In his book on art and meditation, "Catching the Big Fish," Lynch says the experience was like descending into a "hell hole."
Lynch discovered TM in 1973, as he was making his first feature film, "Eraserhead." Despite a lush existence in Beverly Hills, Calif., and being on the cusp of success, he said, "I looked inside and felt hollow."
"I always heard the same thing, a phrase, 'true happiness is not out there, true happiness is within,'" he said. "But they don't tell you where the 'within' is or how to get there."
His sister introduced him to his practice.
"The most important thing I heard was the change in her voice, a self-assuredness," Lynch said. "And I said, 'That's it,' and went down to the center."
That twice-daily practice continued and in 2005, he established the David Lynch Foundation for Consciousness-Based Education and World Peace -- a lofty mission that he hopes to expand with $50 million in fundraising this year.
In the United States, those programs largely serve disadvantaged or special needs children in public and private schools.
About 4,600 elementary-age children in 19 schools in Oakland, Calif., learn "mindfulness" in a stress-relieving meditation class.
School officials say it helps children regulate their behavior, control impulses and focus better.
At Ideal Academy in Washington, D.C., where daily shootings and poverty stressed out students and teachers, TM was introduced as a pilot program. But when test scores went up, it became part of the curriculum in grades 5 to 10.
In other schools from Massachusetts to Wisconsin, principals are using TM as a tool to calm students down and be better learners.
"People are desperate," said John Hagelin, chairman for leadership performance at the David Lynch Foundation. "The age we live in is increasingly stress producing. People need some way of handling and releasing that stress."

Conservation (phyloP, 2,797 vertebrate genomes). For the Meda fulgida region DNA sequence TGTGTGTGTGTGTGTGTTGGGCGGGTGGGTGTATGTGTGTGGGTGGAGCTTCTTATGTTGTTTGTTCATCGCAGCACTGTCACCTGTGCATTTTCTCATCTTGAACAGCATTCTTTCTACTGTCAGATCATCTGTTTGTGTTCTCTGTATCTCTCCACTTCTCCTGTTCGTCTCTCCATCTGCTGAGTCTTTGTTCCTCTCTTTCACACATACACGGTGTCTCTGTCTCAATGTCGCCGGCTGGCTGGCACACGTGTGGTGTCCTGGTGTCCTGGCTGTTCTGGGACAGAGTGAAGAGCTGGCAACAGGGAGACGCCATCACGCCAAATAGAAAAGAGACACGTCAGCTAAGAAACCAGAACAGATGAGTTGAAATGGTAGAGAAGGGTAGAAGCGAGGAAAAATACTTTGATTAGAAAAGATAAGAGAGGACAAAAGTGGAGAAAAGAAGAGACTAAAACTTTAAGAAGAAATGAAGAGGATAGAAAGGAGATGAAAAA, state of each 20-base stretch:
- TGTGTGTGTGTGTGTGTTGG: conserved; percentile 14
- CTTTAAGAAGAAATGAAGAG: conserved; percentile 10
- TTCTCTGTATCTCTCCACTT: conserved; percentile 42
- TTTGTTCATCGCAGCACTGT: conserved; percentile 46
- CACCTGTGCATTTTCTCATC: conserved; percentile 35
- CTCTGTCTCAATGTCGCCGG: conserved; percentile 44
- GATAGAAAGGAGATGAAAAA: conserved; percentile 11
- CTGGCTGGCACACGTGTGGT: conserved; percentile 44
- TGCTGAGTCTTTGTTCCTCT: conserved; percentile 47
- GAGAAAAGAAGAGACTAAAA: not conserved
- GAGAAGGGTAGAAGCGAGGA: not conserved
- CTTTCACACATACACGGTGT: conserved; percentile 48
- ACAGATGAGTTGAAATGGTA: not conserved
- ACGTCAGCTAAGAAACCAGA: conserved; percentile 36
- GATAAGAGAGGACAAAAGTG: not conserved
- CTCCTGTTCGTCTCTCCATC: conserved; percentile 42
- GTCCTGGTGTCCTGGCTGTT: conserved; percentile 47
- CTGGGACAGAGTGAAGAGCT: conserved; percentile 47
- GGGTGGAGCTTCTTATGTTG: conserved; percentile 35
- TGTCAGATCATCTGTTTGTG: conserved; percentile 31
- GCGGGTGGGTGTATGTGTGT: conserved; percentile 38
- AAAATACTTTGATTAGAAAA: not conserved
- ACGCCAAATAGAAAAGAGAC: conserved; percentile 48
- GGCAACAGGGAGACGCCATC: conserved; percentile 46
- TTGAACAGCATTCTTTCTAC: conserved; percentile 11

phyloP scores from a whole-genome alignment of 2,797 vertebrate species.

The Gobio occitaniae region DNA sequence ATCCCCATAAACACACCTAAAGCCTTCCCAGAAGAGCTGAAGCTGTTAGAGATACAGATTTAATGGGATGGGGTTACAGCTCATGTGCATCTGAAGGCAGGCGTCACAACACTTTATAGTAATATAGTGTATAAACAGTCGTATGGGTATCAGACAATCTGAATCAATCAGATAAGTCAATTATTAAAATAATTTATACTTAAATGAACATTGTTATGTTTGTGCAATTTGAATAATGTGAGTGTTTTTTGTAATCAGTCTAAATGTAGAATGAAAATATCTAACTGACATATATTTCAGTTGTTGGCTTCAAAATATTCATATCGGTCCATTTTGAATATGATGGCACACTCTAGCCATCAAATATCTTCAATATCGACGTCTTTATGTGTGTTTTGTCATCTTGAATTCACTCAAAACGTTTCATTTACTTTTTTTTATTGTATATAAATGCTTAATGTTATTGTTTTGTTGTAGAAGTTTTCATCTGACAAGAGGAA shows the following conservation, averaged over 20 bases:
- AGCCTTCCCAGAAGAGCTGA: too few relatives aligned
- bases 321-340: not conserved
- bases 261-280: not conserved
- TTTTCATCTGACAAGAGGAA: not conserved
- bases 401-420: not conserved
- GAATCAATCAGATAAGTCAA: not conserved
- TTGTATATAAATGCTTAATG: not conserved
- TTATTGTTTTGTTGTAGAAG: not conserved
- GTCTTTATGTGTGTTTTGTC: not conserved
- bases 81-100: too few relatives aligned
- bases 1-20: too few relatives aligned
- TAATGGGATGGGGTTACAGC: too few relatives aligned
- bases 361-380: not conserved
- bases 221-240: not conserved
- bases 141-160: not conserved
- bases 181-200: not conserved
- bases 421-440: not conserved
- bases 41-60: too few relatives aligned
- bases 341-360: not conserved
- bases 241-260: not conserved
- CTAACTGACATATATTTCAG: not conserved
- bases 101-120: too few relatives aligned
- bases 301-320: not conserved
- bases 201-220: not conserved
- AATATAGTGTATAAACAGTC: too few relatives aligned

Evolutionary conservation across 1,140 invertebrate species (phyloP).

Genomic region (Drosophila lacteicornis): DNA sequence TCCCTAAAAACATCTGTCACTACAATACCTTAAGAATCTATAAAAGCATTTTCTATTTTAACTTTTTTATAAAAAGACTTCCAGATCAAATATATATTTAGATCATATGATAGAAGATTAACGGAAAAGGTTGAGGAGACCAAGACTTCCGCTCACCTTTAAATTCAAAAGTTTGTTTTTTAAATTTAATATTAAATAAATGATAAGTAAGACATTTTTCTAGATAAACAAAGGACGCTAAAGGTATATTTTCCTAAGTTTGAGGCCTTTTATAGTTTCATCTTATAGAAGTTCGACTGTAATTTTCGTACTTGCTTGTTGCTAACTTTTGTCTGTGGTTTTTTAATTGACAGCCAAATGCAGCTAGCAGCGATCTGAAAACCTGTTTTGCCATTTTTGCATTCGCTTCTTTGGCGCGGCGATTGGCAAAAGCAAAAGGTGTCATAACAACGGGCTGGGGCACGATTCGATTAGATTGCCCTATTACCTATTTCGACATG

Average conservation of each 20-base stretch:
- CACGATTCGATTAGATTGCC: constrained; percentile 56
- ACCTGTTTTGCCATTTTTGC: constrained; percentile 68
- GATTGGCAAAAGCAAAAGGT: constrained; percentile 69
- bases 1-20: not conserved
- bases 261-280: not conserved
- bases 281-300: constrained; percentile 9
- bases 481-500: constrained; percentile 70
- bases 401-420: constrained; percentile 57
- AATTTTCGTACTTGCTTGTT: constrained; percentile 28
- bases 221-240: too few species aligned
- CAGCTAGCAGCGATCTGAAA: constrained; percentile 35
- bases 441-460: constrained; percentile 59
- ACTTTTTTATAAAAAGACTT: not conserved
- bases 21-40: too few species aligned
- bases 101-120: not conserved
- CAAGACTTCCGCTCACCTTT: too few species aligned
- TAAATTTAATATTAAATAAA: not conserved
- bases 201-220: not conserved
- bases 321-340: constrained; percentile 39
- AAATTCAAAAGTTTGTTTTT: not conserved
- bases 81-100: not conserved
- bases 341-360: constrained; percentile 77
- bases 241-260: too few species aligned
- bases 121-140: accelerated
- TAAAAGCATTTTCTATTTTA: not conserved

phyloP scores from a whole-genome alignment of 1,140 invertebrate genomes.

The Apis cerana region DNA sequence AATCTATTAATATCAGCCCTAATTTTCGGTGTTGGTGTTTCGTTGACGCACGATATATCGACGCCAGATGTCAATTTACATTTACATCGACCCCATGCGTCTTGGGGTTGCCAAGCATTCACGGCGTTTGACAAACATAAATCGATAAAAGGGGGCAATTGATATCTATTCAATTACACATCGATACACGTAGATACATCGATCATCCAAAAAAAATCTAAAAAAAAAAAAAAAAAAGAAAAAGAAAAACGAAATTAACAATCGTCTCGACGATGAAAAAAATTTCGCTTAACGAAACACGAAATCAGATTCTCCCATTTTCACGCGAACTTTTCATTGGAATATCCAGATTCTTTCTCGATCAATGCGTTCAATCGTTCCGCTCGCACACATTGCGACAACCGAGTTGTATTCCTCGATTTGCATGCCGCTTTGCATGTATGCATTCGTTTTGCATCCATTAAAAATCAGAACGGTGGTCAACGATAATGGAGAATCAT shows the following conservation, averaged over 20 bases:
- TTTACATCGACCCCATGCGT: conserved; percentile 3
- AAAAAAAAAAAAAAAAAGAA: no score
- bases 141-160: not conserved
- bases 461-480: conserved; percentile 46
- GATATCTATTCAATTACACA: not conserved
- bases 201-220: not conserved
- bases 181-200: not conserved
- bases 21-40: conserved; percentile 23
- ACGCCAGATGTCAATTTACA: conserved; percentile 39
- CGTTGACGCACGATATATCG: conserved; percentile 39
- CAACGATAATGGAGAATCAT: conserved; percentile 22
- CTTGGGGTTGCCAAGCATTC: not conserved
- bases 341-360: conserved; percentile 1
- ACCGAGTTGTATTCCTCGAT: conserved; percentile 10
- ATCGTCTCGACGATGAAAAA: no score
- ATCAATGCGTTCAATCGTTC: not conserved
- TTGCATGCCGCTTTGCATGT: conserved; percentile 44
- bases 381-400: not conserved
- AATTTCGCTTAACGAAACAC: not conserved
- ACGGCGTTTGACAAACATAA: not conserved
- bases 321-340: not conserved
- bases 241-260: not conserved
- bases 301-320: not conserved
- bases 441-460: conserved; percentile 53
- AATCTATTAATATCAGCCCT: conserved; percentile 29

"But there is also a need to be more creative, not just more relaxed -- to use our potential better," he told ABCNews.com.
Despite meditation's associations with flower power, "it's not hard to convince a principal or a parent of the medical efficacy of TM," Hagelin said.
New studies also show that TM is a drug-free way to help children with ADHD.
Hippies once hailed TM for "expanding consciousness," but today experts like Hagelin say it increases the "orderliness of brain functioning" and helps students realize their "peak performance."
How the practice works is still unknown, but its key is the use of a mantra, a "smoothly harmonizing sound that you say quietly in your head," according to Hagelin.
Through TM, the brain is drawn into a deep state of rest and awareness, Hagelin said.
At Project MORE High School in Tucson, Ariz., about 25 of the 180 students have signed up for twice-daily TM sessions at no cost to the school.
The school takes at-risk students who have been thrown out of other schools for disciplinary issues.
Principal John Mackay was skeptical when he first learned about TM at a teachers' conference.
Now, he is a believer. Through TM, Mackay's blood pressure dropped 10 points.
"You hear of hundreds of millions of dollars being spent in schools, but this project could have a massive impact on public education," Mackay told ABCNews.com.